Texas veterinarian builds outreach business model

Building a system to help beef producers, older veterinarians, new veterinarians and the rural economy.

December 8, 2017

4 Min Read
Texas veterinarian builds outreach business model
Cross Timbers Veterinary Hospital has transitioned from an old-style country clinic to a high-tech, multi-service veterinary service operation.Cross Timbers Veterinary

By Robert Fears

Unmet market needs offer new business opportunities, but they are not always easy to recognize nor to design a business plan that exploits the possibilities.

Dr. Arn Anderson, owner and operator of Cross Timbers Veterinary Hospital correctly identified a market opportunity and put in place a market plan to fill the need.

“Every time I went to a meeting, people talked about the serious shortage of large-animal practitioners,” says Anderson. “A majority of the current vet students were raised in cities, and that is where they are the most comfortable. They are moving into areas of concentrated populations and establishing small-animal practices.

"There are very few graduates who are willing to establish a practice in isolated rural areas, so when large animal veterinarians quit practicing, there is no one to replace them. This is causing a real problem for livestock producers, so I decided to do something about it.”

A plan

Here's how his plan works.

When veterinarians in the cross timbers area of Texas retire or close their businesses due to injuries or sickness, Anderson buys their clinics. These businesses have been established for a long time and usually need updating. Anderson and his partners remodel the clinics and install new state-of-the art equipment. He then interviews and hires a graduating vet to operate the business. The young graduates are given a guaranteed salary and fringe benefits such as vacations, sick leave and an insurance program. They are hired with a commitment that they will eventually buy into their clinic.

“On the day the new vets first step into their clinics, they are involved in management,” said Anderson. “They are responsible for hiring their staff, managing inventory, keeping their accounts receivable current, making a profit, establishing good customer relations and treating both large and small animals humanely and as effectively as possible. Their duties involve establishment of veterinary-client-patient-relationships (VCPR), education on preventive health care, development of animal health plans and advisement on overall livestock management programs."

However, it appears only a small number of new veterinarians are interested in starting out with this much responsibility.

Few takers?

"During a presentation to a vet class at Texas A&M, I asked the approximately 100 students if they would like the opportunity of opening their own clinic immediately after graduation," Anderson says. "Only two students held up their hands. Remainder of the class preferred to intern under an experienced veterinarian before going out on their own.”

To those who buy in, the Anderson plan offers both an animal hospital and internship. Anderson and the other vets in the system stay in contact with each other through text messages and telephone calls. If someone needs advice on how to treat an animal, he or she can get it quickly.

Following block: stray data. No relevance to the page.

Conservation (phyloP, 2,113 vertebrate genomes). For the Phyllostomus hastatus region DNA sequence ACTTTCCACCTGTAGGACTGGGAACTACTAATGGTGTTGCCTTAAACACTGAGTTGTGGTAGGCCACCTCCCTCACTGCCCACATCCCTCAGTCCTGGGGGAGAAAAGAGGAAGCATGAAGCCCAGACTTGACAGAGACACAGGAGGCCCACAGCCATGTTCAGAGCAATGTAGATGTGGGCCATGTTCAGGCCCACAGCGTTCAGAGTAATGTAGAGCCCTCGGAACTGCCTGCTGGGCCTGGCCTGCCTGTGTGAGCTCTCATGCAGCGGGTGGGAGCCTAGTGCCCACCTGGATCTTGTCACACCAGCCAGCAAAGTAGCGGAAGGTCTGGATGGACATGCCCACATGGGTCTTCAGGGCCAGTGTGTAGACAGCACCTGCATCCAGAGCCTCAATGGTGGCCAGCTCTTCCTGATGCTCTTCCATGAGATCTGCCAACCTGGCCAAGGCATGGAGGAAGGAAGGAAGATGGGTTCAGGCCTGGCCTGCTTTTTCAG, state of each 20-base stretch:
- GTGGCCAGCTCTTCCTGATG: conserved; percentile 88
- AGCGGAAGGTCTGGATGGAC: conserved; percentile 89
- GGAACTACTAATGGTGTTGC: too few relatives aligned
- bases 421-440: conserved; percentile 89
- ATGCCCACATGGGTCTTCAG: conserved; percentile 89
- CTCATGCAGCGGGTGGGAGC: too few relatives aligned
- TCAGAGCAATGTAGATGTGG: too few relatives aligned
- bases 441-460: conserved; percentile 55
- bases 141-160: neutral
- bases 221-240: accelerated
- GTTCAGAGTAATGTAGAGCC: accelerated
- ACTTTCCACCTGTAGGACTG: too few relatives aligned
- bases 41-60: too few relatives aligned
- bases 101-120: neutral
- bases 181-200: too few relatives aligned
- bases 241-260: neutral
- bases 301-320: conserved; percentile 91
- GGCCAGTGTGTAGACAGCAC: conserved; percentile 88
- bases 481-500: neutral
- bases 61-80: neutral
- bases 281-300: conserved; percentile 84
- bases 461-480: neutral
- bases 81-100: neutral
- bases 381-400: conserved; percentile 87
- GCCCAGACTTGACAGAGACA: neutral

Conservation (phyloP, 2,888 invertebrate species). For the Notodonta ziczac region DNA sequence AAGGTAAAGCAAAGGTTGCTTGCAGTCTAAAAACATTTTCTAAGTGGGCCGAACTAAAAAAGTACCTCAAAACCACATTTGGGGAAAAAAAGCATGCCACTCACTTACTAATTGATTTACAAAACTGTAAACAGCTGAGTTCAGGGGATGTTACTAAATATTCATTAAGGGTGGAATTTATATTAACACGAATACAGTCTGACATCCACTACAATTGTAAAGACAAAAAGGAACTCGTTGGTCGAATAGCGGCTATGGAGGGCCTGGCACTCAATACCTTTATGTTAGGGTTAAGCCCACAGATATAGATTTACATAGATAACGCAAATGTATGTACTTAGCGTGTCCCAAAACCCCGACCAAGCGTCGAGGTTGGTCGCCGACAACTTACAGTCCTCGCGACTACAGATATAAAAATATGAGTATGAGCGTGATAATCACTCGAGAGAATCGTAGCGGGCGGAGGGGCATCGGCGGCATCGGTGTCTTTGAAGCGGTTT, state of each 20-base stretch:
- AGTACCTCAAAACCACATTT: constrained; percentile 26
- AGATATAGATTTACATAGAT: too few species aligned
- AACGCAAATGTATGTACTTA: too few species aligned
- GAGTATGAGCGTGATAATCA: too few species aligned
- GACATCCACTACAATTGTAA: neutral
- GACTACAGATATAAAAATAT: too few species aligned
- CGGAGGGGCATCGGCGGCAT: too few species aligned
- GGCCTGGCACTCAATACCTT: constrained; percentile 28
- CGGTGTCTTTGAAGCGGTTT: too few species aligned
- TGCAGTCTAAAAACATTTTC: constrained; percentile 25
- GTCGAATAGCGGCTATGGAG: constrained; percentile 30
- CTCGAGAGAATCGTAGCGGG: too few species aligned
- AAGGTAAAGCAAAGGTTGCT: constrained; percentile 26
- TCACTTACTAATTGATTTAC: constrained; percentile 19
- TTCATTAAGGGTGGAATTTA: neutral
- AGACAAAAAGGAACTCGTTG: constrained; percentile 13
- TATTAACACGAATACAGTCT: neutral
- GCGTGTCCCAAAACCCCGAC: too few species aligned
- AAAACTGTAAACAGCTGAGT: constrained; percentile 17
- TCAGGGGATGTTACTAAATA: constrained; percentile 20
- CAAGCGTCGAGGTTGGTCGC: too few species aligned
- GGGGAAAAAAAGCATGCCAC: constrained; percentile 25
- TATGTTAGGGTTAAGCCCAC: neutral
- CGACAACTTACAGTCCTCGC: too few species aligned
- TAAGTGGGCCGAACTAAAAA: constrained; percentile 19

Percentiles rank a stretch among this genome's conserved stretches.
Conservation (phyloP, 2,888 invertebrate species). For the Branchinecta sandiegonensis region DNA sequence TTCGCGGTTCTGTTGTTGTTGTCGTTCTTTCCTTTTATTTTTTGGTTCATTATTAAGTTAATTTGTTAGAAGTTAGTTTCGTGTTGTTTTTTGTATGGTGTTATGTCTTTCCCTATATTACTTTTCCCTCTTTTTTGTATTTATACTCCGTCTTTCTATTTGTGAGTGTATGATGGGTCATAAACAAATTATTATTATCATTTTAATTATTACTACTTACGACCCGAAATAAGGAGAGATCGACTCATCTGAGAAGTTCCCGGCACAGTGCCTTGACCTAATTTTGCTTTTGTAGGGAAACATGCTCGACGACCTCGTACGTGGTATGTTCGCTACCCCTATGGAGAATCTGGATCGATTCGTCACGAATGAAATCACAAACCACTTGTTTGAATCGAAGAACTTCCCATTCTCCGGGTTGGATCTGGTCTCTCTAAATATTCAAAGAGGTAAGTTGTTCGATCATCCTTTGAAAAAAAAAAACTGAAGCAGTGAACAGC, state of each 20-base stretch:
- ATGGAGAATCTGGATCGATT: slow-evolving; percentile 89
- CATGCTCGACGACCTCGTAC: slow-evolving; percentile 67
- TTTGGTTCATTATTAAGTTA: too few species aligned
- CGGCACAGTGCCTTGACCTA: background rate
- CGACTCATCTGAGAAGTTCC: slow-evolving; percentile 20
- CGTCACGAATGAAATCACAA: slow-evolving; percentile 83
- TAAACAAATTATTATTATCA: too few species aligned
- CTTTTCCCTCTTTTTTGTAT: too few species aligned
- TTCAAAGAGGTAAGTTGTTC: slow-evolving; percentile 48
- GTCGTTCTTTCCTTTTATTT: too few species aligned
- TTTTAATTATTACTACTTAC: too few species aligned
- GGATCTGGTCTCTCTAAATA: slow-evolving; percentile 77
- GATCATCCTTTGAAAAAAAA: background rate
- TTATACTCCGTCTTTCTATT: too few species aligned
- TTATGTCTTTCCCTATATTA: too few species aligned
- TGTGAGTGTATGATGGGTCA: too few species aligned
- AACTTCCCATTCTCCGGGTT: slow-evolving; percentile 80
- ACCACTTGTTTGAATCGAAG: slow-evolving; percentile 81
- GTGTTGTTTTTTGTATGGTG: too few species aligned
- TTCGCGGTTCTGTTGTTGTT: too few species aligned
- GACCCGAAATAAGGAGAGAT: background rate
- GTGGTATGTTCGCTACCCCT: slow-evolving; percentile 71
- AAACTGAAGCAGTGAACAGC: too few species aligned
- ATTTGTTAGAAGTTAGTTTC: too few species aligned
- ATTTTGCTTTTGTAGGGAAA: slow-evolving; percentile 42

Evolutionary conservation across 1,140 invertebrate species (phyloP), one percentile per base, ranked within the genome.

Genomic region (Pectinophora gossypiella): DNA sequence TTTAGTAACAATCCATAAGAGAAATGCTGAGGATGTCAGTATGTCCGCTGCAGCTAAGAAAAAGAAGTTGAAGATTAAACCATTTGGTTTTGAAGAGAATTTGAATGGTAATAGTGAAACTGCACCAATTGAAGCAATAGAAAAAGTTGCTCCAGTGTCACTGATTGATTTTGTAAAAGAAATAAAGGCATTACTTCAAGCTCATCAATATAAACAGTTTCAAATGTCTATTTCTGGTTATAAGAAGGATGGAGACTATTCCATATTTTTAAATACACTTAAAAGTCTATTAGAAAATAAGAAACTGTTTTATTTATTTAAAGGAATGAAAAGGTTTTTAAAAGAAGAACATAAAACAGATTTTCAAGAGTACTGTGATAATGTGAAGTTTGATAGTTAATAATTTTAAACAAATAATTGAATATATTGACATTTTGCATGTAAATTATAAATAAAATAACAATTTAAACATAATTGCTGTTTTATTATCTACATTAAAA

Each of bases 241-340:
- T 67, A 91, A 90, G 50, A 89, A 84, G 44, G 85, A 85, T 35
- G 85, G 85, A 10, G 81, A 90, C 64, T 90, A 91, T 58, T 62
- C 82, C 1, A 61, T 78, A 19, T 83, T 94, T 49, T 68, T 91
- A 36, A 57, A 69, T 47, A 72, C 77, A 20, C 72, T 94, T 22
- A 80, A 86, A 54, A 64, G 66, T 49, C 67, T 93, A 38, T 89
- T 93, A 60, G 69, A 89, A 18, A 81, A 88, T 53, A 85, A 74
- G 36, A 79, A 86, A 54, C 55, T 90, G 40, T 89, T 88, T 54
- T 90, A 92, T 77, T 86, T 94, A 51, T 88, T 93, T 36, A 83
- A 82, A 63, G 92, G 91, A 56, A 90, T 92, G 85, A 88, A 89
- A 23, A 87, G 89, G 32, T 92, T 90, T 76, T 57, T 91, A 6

Aid with surgeries or complex treatments is supplied through Real-Time software. The software allows filming of the procedure so step-by-step directions can be given by the assisting veterinarian.

“Weekly conference calls are conducted where questions are asked and discussed by the entire group,” Anderson explains. “These calls are learning exercises for all of us. The more experienced veterinarians discuss methods of delivering top-level animal care service while the new vets contribute the latest, up-to-date information on pain management and government regulations.”

New veterinarians are also provided help on the business side of the practices. Copies of their financial records are electronically transmitted to the system hub in Bowie, Texas, every Friday. They are examined carefully and alerts are issued if there are problems. Business seminars and case studies are conducted periodically to provide further training.


Arn Anderson performs a trichomoniasis test on a bull at his clinic in northern Texas.

Continued support

“It takes about three years to establish a good vet practice,” Anderson says. “After a veterinarian buys into their clinic they remain in our network. Practitioners within the network not only share technology, but also specialized equipment. If a clinic is short of personnel due to some unexpected event, someone is sent from another clinic within the network to temporarily fill the gap. When an unexpected low inventory of a certain item occurs in a clinic, it is restocked from another location. We all work together as a team.”

Anderson has helped establish clinics in the Texas towns of Nocona, Graham and Olney. The Olney practice started a veterinary clinic in Seymour and was a partner in the establishment of the Graham vet hospital. Anderson personally operates the animal hospital in Bowie.

Mobile clinics

To provide animal care to towns too small to support a veterinarian, Anderson and Dr. Keelan Lewis, who manages the Olney clinic, initiated a mobile vet clinic. It spends a day each month in the small towns of Munday, Alvord and Archer City. Veterinarians within the network take turns manning the clinic.

The network continues to grow because a serious market need is being filled. A second benefit is that graduate veterinarians are given an opportunity to operate a business.

Fears writes from Georgetown, Texas.

Subscribe to Our Newsletters
BEEF Magazine is the source for beef production, management and market news.

You May Also Like